History Of Shia Islam

This article covers the History of Shia Islam.

Shi‘a Islam, also known as Shi‘ite Islam or Shi‘ism, is the second largest branch of Islam after Sunni Islam. Shias adhere to the teachings of Muhammad and the religious guidance of his family (who are referred to as the Ahl al-Bayt) or his descendants known as Shia Imams. Muhammad’s bloodline continues only through his daughter Fatima Zahra and cousin Ali who alongside Muhammad’s grandsons comprise the Ahl al-Bayt. Thus, Shias consider Muhammad’s descendants as the true source of guidance. Shia Islam, like Sunni Islam, has at times been divided into many branches; however, only three of these currently have a significant number of followers, and each of them has a separate trajectory.

From a political viewpoint, the history of the Shia was in several stages. The first part was the emergence of the Shia, which starts after Muhammad’s death in 632 and lasts until the Battle of Karbala in 680. This part coincides with the Imamah of Ali, Hasan ibn Ali and Hussain. The second part is the differentiation and distinction of the Shia as a separate sect within the Muslim community, and the opposition of the Sunni caliphs. This part starts after the Battle of Karbala and lasts until the formation of the Shia states about 900. During this section Shi’ism divided into several branches. The third section is the period of Shia states. The first Shia state was the Idrisid dynasty (780–974) in Maghreb. Next was the Alavid dynasty (864–928) established in Mazandaran (Tabaristan), north of Iran. These dynasties were local, but they were followed by two great and powerful dynasties. The Fatimid Dynasty formed in Ifriqiya in 909, and ruled over varying areas of the Maghreb, Egypt and the Levant until 1171. The Buyid dynasty emerged in Daylaman, north of Iran, about 930 and then ruled over central and western parts of Iran and Iraq until 1048. As a result, the period from the mid-10th to the mid-11th century is often known as the “Shi’a Century” of Islam. In Yemen, Imams of various dynasties usually of the Zaidi sect established a theocratic political structure that survived from 897 until 1962. Iran, formerly of Sunni majority region underwent a process of forced conversion to Shia Islam under the Saffavids between the 16th and 18th century. The process also ensured the dominance of the Twelver sect within Shiism over the Zaidiyyah and sects of Isma’ilism in the modern day.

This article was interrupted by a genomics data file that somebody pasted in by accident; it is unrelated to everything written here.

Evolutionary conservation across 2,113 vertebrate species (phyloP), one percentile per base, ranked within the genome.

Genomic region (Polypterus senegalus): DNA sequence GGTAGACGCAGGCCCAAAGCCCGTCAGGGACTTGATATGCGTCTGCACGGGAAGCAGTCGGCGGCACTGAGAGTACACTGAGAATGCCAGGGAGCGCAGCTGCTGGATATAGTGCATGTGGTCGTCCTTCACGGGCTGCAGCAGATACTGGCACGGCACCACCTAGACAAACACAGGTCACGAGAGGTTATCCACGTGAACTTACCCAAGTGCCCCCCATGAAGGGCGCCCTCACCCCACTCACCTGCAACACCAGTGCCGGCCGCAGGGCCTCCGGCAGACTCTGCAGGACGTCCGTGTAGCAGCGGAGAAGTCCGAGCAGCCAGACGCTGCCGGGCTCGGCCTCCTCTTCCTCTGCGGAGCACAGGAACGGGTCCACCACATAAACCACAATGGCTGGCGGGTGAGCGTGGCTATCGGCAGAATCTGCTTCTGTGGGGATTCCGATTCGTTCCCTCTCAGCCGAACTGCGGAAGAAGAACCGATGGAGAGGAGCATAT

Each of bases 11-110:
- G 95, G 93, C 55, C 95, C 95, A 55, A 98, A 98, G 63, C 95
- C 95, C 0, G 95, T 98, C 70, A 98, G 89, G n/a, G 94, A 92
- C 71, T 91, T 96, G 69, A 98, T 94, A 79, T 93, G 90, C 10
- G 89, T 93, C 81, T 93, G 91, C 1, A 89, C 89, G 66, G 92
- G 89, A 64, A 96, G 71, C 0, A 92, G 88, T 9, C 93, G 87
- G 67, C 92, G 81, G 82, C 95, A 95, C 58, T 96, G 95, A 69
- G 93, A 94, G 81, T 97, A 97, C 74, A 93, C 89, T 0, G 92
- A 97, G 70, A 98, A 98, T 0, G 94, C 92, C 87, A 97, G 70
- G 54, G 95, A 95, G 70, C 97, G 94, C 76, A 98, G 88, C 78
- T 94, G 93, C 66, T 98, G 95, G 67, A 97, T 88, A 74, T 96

From Saqifa to Karbala

Main article: Succession to Muhammad
See also: Saqifah, Attack On Fatima’s House, RashidunFirst FitnaSecond Fitna, and Battle of Karbala

Muhammad began preaching Islam at Mecca before migrating to Medina, from where he united the tribes of Arabia into a singular Arab Muslim religious polity. With Muhammad’s death in 632, disagreement broke out over who would succeed him as leader of the Muslim community. While Ali ibn Abi Talib, his cousin and son-in-law, and the rest of Muhammad’s close family were washing his body for burial, the tribal leaders of Mecca and Medina held a secret gathering at Saqifah to decide who would succeed Muhammad as head of the Muslim state, disregarding what the earliest Muslims, the Muhajirun, regarded as Muhammad’s appointment of Ali as his successor at Ghadir Khumm. Umar ibn al-Khattab, a companion of Muhammad and the first person to congratulate Ali on event of Ghadeer, nominated Abu Bakr. Others, after initial refusal and bickering, settled on Abu Bakr who was made the first caliph. This choice was disputed by Muhammad’s earliest companions, who held that Ali had been designated his successor. According to Sunni accounts, Muhammad died without having appointed a successor, and with a need for leadership, they gathered and voted for the position of caliph. Shi’a accounts differ by asserting that Muhammad had designated Ali as his successor on a number of occasions, including on his death bed. Ali was supported by Muhammad’s family and the majority of the Muhajirun, the initial Muslims, and was opposed by the tribal leaders of Arabia who included Muhammad’s initial enemies, including, naturally, the Banu Umayya. Abu Bakr’s election was followed by a raid on Ali’s house led by Umar and Khalid ibn al-Walid (see Umar at Fatimah’s house).